I am not sure how widespread irrumation and self-irrumation are but I am sure that its devotees are very fond of it. However, my tolerance of their preference does not extend to public demonstrations of it in the food court of my local shopping mall and, no, I do not consider my intransigence on the subject to originate from either bigotry or intolerance.

Purely on an aesthetic level and with a wincing eye on the rapidly aging Baby Boom population, I think the place for gerontophilia is very much “out of sight” and very much “out of mind”.

Scopophilia is, I rather suppose, more universal than not, both in its legal and illegal forms. To the extent that (in the former instance) it has a nearly insatiable need for volunteers on both sides of the equation, I do not think that – in a civilized world – handing out application forms on street corners or soliciting by telephone would be any great improvement on its present place in society.

Not only does he use Very Big, Very Serious Words, he doesn't like gay people very much.  Does this surprise anyone?

TCJ published this masterpiece in full on its website, albeit with an introduction that called it “nutty and loathsome” (which begs the question of why Gary Groth decided to reprint it in the first place).  TCJ followed up with a rebuttal one issue later, then yet another rebuttal that included a discussion of Cerebus and Dave Sim by Renee Stephen entitled “Masculinity’s Last Hope, or Creepily Paranoid Misogynist?  An Open Letter to Dave Sim.”  Sim then replied to Stephen, who replied to Sim, who fortunately let it drop rather than challenging her to a boxing match.

If that weren’t enough, Sim began sending out form letters to his fans to defend himself against charges of misogyny.  These letters, which revealed that very few people had defended Sim’s views (you don’t say!), closed with a statement that anyone who wanted to remain in his good graces should publicly state, “I do not believe Dave Sim is a misogynist,” either in writing or on line.  Anyone who declined to do so would be removed from Sim’s mailing list and asked not to contact him again.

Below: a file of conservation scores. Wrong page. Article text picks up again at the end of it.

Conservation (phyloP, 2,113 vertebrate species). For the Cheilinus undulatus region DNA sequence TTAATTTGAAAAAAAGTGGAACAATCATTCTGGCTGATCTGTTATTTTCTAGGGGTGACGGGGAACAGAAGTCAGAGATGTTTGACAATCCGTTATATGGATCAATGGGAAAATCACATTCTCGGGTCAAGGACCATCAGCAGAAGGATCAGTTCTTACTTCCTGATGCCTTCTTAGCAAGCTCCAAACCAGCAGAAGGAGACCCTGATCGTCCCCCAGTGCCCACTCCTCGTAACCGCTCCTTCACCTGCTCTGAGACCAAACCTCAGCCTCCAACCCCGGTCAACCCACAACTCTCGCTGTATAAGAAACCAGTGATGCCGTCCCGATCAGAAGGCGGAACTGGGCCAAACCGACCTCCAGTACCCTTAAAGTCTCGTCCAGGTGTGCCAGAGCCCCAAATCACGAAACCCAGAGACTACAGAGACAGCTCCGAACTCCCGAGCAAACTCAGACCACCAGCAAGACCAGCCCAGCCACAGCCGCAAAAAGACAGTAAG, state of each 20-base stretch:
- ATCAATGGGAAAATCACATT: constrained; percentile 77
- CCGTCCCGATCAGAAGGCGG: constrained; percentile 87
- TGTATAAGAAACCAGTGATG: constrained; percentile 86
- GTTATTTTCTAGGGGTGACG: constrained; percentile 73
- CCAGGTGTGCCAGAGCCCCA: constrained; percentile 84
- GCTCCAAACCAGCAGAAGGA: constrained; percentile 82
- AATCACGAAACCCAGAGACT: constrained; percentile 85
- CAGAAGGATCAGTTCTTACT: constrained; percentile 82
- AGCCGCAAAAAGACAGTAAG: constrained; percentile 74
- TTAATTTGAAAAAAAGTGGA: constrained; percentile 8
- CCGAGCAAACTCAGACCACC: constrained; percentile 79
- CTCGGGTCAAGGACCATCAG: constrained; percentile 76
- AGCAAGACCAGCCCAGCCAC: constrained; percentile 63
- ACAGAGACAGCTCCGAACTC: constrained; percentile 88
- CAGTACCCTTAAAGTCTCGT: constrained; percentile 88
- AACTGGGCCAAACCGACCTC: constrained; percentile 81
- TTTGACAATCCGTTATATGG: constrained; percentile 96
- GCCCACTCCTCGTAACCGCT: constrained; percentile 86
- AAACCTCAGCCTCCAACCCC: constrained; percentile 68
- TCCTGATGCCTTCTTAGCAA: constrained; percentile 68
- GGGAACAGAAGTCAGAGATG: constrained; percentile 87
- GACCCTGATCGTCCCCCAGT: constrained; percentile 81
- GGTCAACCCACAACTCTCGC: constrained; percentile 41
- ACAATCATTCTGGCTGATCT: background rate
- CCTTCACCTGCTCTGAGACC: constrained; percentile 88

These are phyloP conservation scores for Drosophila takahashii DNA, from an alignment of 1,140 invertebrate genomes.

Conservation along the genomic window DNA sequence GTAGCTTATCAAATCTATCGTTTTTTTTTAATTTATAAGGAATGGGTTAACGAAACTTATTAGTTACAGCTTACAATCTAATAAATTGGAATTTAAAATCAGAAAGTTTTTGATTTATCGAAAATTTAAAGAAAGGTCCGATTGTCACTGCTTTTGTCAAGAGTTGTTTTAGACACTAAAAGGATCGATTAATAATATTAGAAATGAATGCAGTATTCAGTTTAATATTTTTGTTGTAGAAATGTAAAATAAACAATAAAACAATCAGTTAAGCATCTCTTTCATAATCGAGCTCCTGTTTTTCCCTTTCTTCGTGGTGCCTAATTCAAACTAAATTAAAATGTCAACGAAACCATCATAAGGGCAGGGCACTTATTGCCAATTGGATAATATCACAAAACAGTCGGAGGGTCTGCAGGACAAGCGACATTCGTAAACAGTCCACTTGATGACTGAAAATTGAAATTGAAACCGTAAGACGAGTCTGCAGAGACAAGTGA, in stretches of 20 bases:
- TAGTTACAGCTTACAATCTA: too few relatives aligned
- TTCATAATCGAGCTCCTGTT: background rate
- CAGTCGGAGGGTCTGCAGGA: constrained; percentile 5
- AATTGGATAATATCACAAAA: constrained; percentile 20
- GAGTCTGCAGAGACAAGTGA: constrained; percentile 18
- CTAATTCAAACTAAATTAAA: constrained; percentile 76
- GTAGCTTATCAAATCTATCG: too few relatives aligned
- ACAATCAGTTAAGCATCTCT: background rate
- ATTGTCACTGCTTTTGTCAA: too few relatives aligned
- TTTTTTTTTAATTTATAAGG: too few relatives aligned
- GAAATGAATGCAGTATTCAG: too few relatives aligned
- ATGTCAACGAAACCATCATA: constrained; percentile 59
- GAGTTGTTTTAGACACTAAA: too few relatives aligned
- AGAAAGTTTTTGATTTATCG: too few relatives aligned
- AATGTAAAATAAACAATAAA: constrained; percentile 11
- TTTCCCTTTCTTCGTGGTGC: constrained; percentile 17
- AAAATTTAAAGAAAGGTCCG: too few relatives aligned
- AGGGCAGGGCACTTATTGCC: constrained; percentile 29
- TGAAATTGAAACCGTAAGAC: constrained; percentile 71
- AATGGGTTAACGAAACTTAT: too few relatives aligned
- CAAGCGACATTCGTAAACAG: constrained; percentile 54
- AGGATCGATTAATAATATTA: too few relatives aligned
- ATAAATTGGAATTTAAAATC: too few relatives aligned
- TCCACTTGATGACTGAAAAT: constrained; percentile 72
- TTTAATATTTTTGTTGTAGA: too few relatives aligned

Yes.  Really.

Despite, or perhaps because, of all these incomprehensible shrieks and yowls Very Serious Words, Dave Sim is still writing, still drawing, and still actively working for creator's writers.  He bought out Gerhard's rights to Cerebus years ago and publicly announced that the work would go into the public domain upon his death, runs a Web TV network called CerebusTV, and has continued to write and publish comics.  His political opinions are a curious mix of libertarianism, hard right lunacy, and extreme dislike of the feminist-homosexualist dominance of public discourse.  A digital version of High Society, one of his bestCerebus novels, went up in smoke (literally) due to a fire, but he's still working away, still on the cutting edge of graphic art, and still one of the best comic artists out there.  

Recent projects include Judenhass, a searing look at anti-Semitism and the Holocaust, Glamourpuss, a superhero book/parody of fashion magazines/history of photorealistic comics, and even inclusion in a recent reprint of some classic
Teenage Mutant Ninja Turtles
books.  All are, as usual, beautifully produced and very much at the forefront of the industry.  Sim clearly hasn't lost his touch.

Then again, it's not the quality of his work that's the problem here....

%%%%%

Do you have an old issue or two of Cerebus in your attic?  A Dave Sim autograph?  Are you a Light? A Void?  A homosexualist?  Have you ever heard of words like "irrumation" before?  Do you wish you could somehow scrub the memory of all those Very Serious Big Words from your brainpan?  Come 'round the red lamp, my friends, and share....

%%%%%

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Originally posted to Readers and Book Lovers on Sat Jul 05, 2014 at 06:00 PM PDT.

Also republished by Community Spotlight.